U.S. competitive intel/security expert named first woman, first alum to head Mercyhurst University's pioneering Intelligence Studies Program

Lindy Smart lauded as one of three practitioners worldwide who has 'advanced the field of competitive intelligence in remarkable ways'

Erie, PA, April 13, 2022 (GLOBE NEWSWIRE) -- Mercyhurst University announced today that it has hired a renowned expert in the field of competitive intelligence and corporate security to lead its pioneering Intelligence Studies Department within the Ridge College of Intelligence Studies & Applied Sciences.

Lindy Smart, 37, a product of what is highly regarded as the first and among the largest programs of its kind in academia, returns to the Mercyhurst Intelligence Studies Department on the eve of its 30th anniversary. She leaves behind a highly touted career at Target Corporation, where she developed and implemented competitive intelligence risk strategy and rose through the ranks to become director of competitive intelligence.  

“As the nation’s preeminent academic institution at the nexus of interdisciplinary education, technology, and talent development for the intelligence community, we believe Lindy’s extensive service in the area of competitive intelligence will help expand Mercyhurst’s strategic focus in this area,” said Mercyhurst President Kathleen Getz.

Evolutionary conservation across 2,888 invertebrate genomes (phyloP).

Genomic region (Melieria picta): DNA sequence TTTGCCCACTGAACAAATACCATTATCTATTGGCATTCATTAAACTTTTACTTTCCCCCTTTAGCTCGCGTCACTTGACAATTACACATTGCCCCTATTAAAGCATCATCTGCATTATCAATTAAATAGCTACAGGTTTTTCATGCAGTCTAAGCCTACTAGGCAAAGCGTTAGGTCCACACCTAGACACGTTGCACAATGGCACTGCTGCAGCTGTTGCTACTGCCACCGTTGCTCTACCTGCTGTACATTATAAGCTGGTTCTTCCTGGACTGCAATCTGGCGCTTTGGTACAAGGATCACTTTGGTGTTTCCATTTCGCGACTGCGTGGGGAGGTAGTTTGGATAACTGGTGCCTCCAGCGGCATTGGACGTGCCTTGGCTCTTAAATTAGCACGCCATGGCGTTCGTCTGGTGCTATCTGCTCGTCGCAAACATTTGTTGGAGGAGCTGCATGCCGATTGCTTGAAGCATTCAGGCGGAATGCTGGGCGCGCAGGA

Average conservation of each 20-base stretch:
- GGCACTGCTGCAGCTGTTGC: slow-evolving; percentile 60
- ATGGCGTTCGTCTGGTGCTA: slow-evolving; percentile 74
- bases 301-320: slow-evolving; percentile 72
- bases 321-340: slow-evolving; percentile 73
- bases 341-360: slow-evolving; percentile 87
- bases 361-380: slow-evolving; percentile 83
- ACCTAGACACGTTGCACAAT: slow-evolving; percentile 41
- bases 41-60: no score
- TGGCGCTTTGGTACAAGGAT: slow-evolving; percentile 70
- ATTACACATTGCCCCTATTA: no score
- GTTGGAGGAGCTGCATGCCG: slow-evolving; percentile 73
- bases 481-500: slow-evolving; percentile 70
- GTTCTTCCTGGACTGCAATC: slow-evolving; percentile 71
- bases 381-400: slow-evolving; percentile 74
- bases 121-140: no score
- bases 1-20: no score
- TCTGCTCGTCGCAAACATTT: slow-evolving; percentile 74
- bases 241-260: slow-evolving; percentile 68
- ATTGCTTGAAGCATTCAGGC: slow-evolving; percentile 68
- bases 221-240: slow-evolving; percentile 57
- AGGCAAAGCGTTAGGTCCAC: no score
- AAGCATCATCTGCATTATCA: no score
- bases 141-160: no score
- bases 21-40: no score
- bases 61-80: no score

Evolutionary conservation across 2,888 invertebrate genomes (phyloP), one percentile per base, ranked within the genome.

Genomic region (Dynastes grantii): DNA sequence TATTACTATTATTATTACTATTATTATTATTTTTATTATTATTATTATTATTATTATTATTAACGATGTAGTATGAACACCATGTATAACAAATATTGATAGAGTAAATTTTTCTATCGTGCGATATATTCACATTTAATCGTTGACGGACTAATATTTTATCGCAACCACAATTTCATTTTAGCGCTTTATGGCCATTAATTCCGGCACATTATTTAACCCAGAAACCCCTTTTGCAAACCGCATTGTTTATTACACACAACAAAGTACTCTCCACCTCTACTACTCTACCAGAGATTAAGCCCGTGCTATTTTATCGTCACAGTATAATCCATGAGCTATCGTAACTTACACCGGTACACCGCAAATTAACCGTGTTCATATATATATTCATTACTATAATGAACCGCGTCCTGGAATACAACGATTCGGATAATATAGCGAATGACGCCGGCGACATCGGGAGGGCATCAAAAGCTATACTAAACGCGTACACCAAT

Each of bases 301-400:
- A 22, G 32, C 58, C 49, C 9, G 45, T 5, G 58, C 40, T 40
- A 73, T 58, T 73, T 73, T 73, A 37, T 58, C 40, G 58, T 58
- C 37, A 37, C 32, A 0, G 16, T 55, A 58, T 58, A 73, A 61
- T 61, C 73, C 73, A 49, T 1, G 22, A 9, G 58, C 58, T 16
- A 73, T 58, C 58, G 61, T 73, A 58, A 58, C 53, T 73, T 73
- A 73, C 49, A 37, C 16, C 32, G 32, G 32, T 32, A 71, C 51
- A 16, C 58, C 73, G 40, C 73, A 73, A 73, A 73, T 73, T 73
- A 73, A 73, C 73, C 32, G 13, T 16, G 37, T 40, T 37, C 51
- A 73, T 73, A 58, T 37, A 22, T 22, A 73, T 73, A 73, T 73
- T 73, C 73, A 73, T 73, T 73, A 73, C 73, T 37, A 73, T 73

Effective May 2, Smart becomes the first female and the first alum to hold the post of executive director of the Mercyhurst Intelligence Studies Department.

She summed it up this way: “As a first-generation college grad, this is a moment of great pride. As an Erie native, this is a homecoming. As an alum—earning my two-year, four-year, and master’s degrees all here at Mercyhurst—this is an honor. And as a successor to incredible leaders and passionate professionals who came before me, this is a privilege.”

Smart’s career with the Fortune 500 behemoth began in 2011, soon after earning her master’s degree in applied intelligence from Mercyhurst. As a corporate security analyst, she distinguished herself by establishing Target’s omnichannel fraud investigations program and became known across the industry as a subject matter expert for omnichannel and mobile gift card fraud.